India's return to the Venice Biennale, in the form of a Gandhi-themed national pavilion exhibition, after an eight-year hiatus has put the spotlight on the Confederation of Indian Industry’s (CII) Taskforce on Art and Culture. Headed by Tarana Sawhney as its chairperson, the taskforce was setup in 2018 to widen the sector’s representation through public-private partnerships.
The taskforce played a major role in the Indian pavilion's revival, as it brought together a disparate group of private and public players in a major milestone for the Indian art and cultural sector internationally. Other than the CII as one of the organisers, the pavilion was spearheaded by the Ministry of Culture, with the National Gallery of Modern Art as the project commissioner, and the Kiran Nadar Museum of Art as the principal partner and curator, under its director Roobina Karode. Inaugurated on 11 May, the 58th edition of Venice Biennale, titled “May you live in interesting times”, concludes on 24 November.
As the chorus in India grows louder for uninterrupted participation at Venice Biennale, with philanthropist Kiran Nadar saying India's return to the world’s oldest international art exhibition has become a blueprint for future India pavilions, the country’s arts sector also invites critical attention. In a conversation with this writer, Sawhney, a lawyer-turned-arts-patron, discusses a range of teething challenges faced by the arts in India, from export/import bottlenecks to the lack of clarity about incentives for private investors.
What are the big areas in visual arts that the taskforce is focusing on?
The strength of CII is to speak collectively as an industry and have a close association with the government. Across the CII, there are more than 5,200 projects with different ministries in the government. This was missing in the culture ministry. Also, there have been very few industry and public partnerships.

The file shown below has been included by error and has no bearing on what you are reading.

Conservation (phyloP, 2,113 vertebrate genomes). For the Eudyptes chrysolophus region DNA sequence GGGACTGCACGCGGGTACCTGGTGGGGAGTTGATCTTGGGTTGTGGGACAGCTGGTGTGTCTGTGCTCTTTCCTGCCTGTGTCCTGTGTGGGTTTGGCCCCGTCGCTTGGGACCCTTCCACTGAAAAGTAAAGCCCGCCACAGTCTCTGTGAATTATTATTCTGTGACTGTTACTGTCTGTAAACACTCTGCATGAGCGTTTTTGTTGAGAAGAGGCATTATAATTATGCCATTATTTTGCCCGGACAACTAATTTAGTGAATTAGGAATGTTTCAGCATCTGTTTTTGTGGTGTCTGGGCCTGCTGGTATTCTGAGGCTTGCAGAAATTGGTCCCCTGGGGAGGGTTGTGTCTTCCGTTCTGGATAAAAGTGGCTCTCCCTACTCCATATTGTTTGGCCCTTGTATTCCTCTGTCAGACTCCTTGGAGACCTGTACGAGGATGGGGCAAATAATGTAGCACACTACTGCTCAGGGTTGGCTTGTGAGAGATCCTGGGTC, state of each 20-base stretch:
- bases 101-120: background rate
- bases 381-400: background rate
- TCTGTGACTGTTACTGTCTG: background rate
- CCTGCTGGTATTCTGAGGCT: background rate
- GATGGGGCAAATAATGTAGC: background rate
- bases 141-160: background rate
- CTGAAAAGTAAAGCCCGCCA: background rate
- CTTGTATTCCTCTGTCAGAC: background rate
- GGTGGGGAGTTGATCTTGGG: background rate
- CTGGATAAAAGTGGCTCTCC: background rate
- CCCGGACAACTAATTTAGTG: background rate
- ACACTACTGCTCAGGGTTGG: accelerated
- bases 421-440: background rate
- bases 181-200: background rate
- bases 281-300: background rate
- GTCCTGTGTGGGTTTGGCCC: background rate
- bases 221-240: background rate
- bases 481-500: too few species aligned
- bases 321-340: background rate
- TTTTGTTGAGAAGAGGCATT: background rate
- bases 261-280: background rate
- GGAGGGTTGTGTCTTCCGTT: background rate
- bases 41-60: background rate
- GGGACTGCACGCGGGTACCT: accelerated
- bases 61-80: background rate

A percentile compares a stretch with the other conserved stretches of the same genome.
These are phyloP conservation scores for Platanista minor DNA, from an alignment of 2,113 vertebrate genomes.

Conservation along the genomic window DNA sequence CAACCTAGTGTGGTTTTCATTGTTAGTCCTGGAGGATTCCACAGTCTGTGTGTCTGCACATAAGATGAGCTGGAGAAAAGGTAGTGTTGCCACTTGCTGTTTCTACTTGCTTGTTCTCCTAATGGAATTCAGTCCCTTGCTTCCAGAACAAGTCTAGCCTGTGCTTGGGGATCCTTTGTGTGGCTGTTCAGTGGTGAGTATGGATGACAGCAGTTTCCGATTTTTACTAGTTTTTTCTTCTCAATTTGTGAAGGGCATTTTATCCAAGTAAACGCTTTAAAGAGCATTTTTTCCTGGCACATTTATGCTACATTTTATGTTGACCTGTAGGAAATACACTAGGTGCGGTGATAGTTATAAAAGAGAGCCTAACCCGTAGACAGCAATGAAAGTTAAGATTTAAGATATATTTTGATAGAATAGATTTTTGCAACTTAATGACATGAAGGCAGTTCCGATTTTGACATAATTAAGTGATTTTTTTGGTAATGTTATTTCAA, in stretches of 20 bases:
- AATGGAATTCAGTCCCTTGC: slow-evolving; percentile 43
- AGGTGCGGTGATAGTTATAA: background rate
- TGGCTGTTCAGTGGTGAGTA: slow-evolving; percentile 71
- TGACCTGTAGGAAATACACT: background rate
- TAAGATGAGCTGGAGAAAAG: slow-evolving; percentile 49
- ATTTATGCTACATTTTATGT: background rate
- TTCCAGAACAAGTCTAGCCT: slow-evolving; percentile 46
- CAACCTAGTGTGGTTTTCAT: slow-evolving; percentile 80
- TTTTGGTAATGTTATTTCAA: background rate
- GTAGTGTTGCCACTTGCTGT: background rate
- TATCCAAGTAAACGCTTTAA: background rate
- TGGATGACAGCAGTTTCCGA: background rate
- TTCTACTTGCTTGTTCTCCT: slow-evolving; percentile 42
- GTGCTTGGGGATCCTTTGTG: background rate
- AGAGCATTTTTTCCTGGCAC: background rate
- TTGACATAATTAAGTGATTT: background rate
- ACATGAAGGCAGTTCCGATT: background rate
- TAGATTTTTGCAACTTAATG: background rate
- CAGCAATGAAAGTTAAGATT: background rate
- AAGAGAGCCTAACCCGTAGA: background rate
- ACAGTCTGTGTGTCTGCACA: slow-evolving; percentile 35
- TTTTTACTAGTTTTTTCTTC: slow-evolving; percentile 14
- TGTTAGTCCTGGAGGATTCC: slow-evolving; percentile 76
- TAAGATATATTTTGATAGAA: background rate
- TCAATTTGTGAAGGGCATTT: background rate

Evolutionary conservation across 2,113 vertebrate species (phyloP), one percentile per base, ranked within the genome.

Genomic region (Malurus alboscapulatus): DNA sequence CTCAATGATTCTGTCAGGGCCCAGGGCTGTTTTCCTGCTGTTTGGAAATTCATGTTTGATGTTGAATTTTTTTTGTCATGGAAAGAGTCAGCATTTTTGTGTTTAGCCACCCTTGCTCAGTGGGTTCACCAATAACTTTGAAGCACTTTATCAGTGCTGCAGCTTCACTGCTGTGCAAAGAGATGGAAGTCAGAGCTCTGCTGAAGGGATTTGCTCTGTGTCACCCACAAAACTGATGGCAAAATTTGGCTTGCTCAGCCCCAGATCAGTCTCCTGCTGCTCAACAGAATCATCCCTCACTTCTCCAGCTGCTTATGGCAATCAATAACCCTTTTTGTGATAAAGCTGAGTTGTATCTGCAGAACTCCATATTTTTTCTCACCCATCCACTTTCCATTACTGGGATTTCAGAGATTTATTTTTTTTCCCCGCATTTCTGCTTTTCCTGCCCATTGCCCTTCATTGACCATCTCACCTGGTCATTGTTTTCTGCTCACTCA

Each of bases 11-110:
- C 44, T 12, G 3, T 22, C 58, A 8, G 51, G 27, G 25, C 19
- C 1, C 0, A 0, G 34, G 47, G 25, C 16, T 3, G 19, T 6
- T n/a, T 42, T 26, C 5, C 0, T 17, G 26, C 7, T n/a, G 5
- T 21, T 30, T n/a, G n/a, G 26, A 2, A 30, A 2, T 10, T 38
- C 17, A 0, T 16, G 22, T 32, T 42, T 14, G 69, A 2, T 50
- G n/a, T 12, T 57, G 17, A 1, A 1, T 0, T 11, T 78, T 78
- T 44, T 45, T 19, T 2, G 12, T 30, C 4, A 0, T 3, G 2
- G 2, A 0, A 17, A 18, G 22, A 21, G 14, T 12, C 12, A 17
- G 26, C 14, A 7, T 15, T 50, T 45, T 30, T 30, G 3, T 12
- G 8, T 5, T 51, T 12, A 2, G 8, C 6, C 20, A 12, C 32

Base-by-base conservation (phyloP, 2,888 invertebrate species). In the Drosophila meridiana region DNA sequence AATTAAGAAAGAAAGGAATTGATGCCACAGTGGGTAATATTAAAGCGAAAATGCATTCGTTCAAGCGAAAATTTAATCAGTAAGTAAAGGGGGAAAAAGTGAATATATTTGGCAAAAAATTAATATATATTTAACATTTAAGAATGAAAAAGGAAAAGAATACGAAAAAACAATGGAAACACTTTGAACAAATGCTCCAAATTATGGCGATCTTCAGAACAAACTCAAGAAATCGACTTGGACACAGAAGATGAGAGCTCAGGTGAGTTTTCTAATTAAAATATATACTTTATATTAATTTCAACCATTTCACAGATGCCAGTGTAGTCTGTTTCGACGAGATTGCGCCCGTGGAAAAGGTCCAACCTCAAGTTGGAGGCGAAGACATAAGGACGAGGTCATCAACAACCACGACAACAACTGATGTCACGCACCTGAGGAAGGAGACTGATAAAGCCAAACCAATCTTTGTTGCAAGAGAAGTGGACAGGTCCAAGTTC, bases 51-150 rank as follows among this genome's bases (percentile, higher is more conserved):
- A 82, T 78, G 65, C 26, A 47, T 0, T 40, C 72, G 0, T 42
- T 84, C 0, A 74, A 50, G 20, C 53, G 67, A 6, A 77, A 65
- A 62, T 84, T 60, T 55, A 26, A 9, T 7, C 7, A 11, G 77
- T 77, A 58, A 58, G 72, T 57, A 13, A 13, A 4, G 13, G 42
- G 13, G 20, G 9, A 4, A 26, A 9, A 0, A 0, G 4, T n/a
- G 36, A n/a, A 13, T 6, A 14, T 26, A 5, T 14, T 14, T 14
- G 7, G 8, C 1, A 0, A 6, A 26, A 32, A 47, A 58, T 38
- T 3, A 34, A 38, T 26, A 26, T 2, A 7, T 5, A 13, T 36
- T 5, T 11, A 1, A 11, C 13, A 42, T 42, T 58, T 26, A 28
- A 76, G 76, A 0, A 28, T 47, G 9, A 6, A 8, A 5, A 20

The focus of the taskforce would be public-private partnership, helping economies of the sector by talking about tax, licensing policies that need to be eased, whether it is import or export of art. Right now, it is very difficult not only to bring antiquities back into India, it is actually very difficult to buy art abroad and bring it here. If works have to be lent from our national museums, the mechanisms of insurance or shipping are cumbersome. There is a lack of clarity about these issues, which we want to focus on.
Within the public-private partnerships space, it seems that private players want more government and policy-based support, while the government says it needs more support from the private sector. It seems that the ball is being tossed back and forth from one court into another.
I don’t think it is throwing a ball in each other’s court. I feel both sectors have reached almost a saturation of what they can achieve. And by no means I am saying what they have achieved is insignificant. As a private patron, I know how much I am asked almost on a daily basis to support something or the other. It is not sustainable. What is sustainable is corporate social responsibility (CSR). All over the world, it’s the corporates who have taken it forward.